Around the track: an interview with Tony Girardin, director of Marinoni

Around the track: an interview with Tony Girardin, director of Marinoni

Director Tony Girardin could have made a very simple documentary with Marinoni. The film follows Giuseppe Marinoni, a 75 year old bike craftsmen who is attempting to break the hour record for cycling in his age group. The record is simply a person on their bike, racing around a track in an attempt to travel the greatest distance within sixty minutes. It’s punishing for an athlete, no matter their age, so one can only imagine what it would be like to attempt it at 75-years-old. The inspirational story could have just been built around Marinoni trying to break the record and would have been more than enough for a film, but Girardin doesn’t stop there. Once viewers meet Marinoni, it’s easy to see why Girardin could never stop there. Marinoni is the definition of hard working and dedicated. He also happens to be a bit of a lovable grump, making for a funny and touching film about his life, with the record only a small part of the real story.

Marinoni has the kind of immigrant story that we may not actually get very often any longer. Born in Italy, Marinoni came to Canada as a champion cyclist for racing, but never went back home again. With the clothes on his back, his bike by his side, and five dollars in his pocket, he built a new life in Canada. It’s one that has brought him acclaim in the cycling world for his accomplishments and his craftsmanship as he now builds bikes by hand. With Marinoni, a much larger audience will get to know this inspiring man who happens to have bark that’s worse than his bite, at least once you get to know him.

“I was scared in the beginning.” explains Girardin. “I was like, this guy is explosive, he’s gonna rip my head off if I push him too much but it’s kind of what made him interesting.” This emotion that Girardin faced in the beginning is translated to the audience in the film, which opens in Marinoni’s workshop as Marinoni questions why Girardin would even bother to film him. Marinoni can’t understand why anybody would want to make a film about an old man who makes bikes, or races around in a circle over and over again, and it’s a very valid question, but the idea had been with Girardin for years.

Marinoni is the definition of hard working and dedicated. He also happens to be a bit of a lovable grump, making for a funny and touching film about his life, with the record only a small part of the real story.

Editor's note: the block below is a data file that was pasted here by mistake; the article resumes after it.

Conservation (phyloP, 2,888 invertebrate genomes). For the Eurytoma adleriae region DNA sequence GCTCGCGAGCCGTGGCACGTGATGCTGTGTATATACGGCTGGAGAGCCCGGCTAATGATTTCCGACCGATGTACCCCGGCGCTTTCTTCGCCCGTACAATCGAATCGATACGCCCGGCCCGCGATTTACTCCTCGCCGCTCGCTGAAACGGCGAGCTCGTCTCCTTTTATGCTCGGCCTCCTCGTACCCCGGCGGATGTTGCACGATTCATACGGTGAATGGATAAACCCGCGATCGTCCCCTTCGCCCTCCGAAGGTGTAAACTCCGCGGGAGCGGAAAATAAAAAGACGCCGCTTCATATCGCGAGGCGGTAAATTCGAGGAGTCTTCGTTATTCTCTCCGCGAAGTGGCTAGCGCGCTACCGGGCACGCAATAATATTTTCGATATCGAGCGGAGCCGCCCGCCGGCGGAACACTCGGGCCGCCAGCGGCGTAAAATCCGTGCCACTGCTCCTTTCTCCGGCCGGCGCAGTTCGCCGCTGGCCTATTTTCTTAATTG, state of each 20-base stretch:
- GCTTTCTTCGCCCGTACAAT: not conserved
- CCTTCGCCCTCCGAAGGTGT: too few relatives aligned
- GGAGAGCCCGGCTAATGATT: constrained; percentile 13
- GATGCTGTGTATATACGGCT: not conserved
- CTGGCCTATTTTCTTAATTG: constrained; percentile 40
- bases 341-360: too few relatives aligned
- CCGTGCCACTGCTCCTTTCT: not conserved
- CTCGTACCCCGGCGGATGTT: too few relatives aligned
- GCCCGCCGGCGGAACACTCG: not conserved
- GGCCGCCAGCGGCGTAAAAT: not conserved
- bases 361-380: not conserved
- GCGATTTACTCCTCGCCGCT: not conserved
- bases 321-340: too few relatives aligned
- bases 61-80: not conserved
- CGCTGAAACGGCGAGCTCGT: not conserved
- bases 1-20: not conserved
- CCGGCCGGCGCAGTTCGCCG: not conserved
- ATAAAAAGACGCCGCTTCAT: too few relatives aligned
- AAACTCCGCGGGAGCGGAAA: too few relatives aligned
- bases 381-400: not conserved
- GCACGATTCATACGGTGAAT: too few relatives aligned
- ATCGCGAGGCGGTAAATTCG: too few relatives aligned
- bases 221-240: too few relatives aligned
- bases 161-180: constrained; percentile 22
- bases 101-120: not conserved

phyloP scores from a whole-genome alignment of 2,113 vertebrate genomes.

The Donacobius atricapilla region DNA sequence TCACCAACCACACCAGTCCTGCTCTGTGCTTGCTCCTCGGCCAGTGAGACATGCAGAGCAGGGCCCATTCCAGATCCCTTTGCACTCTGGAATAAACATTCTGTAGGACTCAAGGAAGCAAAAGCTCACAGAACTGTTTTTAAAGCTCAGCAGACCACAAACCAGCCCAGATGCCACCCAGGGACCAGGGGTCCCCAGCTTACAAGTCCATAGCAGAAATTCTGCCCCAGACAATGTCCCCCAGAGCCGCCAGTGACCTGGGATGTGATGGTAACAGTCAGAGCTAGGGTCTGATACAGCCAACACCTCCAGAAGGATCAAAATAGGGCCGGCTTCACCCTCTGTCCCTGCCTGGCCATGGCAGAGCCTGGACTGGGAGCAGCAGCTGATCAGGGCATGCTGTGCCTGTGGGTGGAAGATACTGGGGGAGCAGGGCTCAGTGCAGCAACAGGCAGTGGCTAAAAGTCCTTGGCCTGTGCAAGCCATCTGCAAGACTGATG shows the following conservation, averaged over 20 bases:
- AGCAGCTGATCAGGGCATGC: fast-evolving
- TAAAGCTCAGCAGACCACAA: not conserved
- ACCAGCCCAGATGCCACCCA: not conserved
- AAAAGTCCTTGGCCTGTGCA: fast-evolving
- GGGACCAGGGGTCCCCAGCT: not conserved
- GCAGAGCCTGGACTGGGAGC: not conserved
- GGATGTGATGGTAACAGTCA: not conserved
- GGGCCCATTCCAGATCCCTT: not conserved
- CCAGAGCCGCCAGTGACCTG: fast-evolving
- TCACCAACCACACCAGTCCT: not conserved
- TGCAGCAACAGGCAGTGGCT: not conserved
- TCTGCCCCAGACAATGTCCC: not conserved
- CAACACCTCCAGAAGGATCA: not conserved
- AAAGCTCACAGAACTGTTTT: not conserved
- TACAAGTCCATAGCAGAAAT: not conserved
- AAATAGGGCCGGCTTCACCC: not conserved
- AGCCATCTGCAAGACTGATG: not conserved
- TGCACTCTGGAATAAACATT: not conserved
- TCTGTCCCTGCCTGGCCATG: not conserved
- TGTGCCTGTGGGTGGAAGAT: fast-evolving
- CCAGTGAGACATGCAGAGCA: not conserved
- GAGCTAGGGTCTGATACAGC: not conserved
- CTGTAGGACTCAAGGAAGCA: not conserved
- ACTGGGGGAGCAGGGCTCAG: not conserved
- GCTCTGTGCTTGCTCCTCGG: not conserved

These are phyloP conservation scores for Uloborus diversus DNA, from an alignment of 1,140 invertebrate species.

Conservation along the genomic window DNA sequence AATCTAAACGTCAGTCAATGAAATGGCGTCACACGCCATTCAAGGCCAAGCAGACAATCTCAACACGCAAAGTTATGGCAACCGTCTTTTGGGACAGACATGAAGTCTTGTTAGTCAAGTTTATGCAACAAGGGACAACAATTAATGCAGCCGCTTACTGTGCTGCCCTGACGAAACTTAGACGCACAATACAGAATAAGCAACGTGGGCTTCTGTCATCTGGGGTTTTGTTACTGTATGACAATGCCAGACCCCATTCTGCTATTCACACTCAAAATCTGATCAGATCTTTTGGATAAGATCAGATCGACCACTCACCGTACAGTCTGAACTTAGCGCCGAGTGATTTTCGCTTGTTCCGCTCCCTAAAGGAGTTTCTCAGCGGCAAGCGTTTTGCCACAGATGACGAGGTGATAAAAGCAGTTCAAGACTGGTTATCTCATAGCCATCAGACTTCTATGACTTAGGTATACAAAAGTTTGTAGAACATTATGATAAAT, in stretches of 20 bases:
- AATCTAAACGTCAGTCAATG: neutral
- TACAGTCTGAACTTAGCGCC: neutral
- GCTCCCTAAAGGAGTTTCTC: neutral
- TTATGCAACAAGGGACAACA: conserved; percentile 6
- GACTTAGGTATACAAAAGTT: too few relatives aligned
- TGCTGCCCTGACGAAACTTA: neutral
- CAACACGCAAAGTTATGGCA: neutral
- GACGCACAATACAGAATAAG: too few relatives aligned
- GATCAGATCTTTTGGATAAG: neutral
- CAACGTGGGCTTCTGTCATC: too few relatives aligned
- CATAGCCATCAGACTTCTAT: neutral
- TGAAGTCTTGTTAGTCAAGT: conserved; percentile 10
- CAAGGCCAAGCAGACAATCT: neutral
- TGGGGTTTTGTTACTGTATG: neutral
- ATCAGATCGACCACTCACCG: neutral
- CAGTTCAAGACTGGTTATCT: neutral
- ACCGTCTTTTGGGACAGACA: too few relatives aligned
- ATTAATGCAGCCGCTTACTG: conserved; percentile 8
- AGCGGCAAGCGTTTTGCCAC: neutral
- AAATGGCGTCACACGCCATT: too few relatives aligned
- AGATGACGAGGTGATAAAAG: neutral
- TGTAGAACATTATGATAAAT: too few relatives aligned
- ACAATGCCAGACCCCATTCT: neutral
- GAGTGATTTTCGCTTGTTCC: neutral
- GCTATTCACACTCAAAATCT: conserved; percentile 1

“Honestly, I knew Marinoni because I used to be a collector, I used to find bikes on these little websites, go pick them up, and I’d bring them to him to get them restored, so it was over many years that I would go visit him and every time I would mention the idea of a movie and he was like ‘no, no, no I’m not interested’.” says Girardin. “Eventually when he decided to try the hour record he said ‘ah, that would be an interesting thing to film’.”

While it’s certainly interesting to see Marinoni work at breaking this hour record, the real enjoyment of the film comes from watching Girardin and Marinoni become closer over time. Although he seems like a bit of a grump at first, Marinoni starts to open up to Girardin over time, and watching the film is like building your own friendship with Marinoni. “I said to somebody one day it was like luring a mythical creature out of its den and having a camera on it to capture it.” Girardin jokingly explains. That is kind of the feeling that you get though, so bringing the viewer into the relationship that the two men build may seem like the only way many fans of Marinoni to have that level of friendship.

It was like luring a mythical creature out of its den and having a camera on it to capture it.

Girardin explained further how the record attempt is a part of the story, but not the most important. “Some people are like what’s the story arc of the film and then they start talking about the record and I’m like no, the record is like the needle to thread the story. The story is the man, the human being. The record itself is very fun and entertaining and exciting, but it’s really sort of a way to tie everything together.” This explains the vast appeal of the film as well. Girardin talked about the fact that when the film screened at the 2014 Hot Docs Film Festival, the lines were filled with cyclists at first, but later screenings expanded the audience to include people outside of the cycling community.

Cycling enthusiasts are obviously the most interested group at first, but it quickly changes once people have watched the film. They start to share the idea behind the movie, and how it is about cycling, but that it’s also about so much more. Even Girardin seems surprised, as he explained. “The whole thing is very unexpected, both the film and result its had so far. It’s been a wild ride. Everything from trying to convince Marinoni to make the film, then actually making it and then getting it out to festivals and releasing it, it’s been just a totally amazing experience.”














About The Author

Raised on a healthy diet of Star Wars and every horror film on a video store shelf, Will has been watching movies since before he was able to talk. Inspired by an ever growing passion for film, and the occasional mind control experiment, Will began writing film review on his personal blog, The Film Reel. When the mind control experiments actually worked, he was able to secure a position with Toronto Film Scene. He now waits patiently in the TFS basement for October to come every year, when his love for horror films finally pays off.

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  1. Bringing a cycling legend to Kelowna … - Kelowna Killer Beez - […] almost 40 years ago. Here are also some reviews of the movie: Toronto Film…

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